At 11:05 p.m. on Feb. 14, 1972, it was freezing and the snow was blowing at Scott Air Force Base, but 1,000 people came out to see 11 former prisoners of war come home from Vietnam.
Navy Cmdr. Raymond Vohden was the first one off the C-141, walking down the ramp on crutches. He saluted Lt. Gen. Jay T. Robbins, the Military Airlift Command vice-commander.
Navy Lt. Cmdr. Edward Davis brought home a puppy named Ma-co that was given to him by a prison guard in Hanoi. The crowd roared when a crewman held up the pup and then Davis let some pet him as he passed the barricade rope.
None of the servicemen had overcoats with the wind chill at 4 degrees, so plans were canceled to address the crowd during their stopover at Scott. They were shivering when they boarded the warm bus, but then Navy Capt. Jeremiah Denton and James Mulligan dashed out and into the crowd.
They hugged, kissed and shook hands with most of the well-wishers — their first contact with regular folks because their travel had been so tightly controlled. Several others followed, including Air Force Master Sgt. William Robinson: “You’re wonderful people; you’re wonderful.”
The crowd roared back that they loved and were proud of the men.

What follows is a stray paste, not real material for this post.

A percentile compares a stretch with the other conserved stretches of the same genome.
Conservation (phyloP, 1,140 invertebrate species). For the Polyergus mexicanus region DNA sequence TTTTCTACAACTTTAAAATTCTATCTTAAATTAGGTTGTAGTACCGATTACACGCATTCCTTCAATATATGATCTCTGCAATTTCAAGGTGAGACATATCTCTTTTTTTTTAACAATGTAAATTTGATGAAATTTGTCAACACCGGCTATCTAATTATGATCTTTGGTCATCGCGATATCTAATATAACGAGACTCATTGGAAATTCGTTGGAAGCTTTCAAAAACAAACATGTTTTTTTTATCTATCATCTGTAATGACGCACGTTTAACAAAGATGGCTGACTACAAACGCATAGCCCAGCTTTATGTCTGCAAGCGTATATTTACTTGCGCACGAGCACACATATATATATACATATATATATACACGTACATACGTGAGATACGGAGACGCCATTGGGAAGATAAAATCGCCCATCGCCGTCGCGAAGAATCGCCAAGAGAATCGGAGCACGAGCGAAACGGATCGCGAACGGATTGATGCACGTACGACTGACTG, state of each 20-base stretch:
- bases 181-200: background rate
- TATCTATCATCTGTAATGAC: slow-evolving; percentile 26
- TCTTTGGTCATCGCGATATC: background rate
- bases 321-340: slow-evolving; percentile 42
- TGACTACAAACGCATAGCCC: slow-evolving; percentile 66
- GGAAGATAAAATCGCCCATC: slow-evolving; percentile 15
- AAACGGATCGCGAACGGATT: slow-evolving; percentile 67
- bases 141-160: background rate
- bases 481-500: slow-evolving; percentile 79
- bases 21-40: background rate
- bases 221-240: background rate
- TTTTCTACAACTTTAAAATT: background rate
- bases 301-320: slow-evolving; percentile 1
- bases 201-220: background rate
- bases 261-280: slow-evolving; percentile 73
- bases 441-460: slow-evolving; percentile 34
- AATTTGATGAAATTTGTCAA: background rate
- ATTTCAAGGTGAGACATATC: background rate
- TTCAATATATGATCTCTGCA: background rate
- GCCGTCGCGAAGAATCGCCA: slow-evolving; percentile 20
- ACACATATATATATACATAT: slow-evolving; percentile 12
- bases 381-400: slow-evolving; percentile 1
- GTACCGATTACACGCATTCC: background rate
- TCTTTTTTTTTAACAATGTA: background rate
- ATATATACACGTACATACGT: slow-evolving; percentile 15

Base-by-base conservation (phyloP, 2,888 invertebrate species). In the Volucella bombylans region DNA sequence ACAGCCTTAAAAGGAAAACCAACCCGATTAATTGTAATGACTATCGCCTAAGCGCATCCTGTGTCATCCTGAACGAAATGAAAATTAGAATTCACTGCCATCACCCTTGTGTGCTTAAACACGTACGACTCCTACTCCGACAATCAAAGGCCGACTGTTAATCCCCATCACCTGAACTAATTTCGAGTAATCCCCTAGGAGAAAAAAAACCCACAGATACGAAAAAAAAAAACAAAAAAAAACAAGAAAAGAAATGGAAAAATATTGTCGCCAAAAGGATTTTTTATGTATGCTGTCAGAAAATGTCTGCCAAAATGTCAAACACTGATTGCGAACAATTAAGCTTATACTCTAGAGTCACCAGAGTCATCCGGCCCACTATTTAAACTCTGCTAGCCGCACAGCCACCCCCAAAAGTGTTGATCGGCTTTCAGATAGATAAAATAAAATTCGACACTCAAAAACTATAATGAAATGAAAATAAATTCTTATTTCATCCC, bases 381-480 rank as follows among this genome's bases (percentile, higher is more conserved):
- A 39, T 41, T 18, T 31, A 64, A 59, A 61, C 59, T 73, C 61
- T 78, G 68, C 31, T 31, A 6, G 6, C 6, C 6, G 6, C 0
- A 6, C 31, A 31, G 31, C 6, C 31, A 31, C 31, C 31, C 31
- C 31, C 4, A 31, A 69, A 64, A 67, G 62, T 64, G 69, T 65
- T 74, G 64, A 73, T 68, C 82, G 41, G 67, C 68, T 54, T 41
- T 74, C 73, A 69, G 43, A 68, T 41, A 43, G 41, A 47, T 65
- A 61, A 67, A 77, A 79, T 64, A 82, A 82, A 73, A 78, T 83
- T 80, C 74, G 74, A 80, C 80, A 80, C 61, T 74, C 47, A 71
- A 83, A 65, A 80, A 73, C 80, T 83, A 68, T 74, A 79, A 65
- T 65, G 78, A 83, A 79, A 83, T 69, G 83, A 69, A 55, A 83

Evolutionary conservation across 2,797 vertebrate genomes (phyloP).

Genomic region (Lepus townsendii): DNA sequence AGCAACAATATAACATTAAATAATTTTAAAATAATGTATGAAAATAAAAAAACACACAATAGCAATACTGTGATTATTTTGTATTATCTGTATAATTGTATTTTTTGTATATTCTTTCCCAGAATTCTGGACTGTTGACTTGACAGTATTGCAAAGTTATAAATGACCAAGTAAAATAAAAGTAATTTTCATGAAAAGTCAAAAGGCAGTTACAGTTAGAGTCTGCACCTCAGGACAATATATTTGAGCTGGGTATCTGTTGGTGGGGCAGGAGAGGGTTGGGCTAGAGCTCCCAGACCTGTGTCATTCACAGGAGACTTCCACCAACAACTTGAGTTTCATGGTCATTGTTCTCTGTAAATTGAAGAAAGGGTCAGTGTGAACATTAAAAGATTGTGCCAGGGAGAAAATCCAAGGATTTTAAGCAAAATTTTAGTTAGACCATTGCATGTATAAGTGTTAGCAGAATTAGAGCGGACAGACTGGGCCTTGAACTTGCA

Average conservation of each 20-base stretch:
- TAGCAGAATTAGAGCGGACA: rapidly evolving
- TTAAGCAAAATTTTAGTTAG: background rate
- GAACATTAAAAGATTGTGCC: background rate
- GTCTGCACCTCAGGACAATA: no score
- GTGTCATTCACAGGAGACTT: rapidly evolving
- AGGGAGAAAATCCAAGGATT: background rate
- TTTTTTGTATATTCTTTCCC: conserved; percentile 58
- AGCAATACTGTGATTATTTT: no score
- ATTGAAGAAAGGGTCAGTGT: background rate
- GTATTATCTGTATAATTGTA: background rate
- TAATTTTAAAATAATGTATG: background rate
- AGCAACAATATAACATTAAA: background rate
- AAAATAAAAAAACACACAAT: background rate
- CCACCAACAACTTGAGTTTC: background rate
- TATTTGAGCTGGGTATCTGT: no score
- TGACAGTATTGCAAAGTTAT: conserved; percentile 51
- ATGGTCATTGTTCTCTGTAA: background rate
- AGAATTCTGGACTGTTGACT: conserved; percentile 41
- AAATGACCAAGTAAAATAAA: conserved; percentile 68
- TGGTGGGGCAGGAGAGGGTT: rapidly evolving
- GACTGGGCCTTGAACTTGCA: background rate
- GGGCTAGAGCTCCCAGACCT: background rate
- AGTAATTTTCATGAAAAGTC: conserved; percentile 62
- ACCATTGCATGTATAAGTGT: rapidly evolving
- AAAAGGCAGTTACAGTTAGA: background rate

Someone gave Robinson a bottle of champagne that he waved over his head as he headed back to the bus.
The men changed planes after the stopover and then headed to other bases before they were home. A second flight the next night brought home 14 more former POW’s, including two Illinois men, Air Force Capt. Thomas J. Barrett and Capt. John L. Borling. Both stayed at Scott for treatment before heading home to the Chicago area.
Borling was a fighter pilot during the Vietnam War when he was shot down and seriously injured in the crash. He tried to escape using a Vietnamese supply truck, but it was carrying soldiers who overpowered him. He spent 6 years and six months in the infamous Hanoi Hilton, where prisoners were routinely tortured and starved in a place that’s Vietnamese name translates to “Hell’s Furnace.” He had been freed just three days before arriving at Scott.
Borling continued in the service, retiring as a major general, and still lives in the Chicago area with his high school sweetheart and their two daughters. He wrote a book of poems about his experiences as a POW called “Taps on the Wall.”
The night was captured by News-Democrat photographers Bill DeMestri and Clarence Chaput.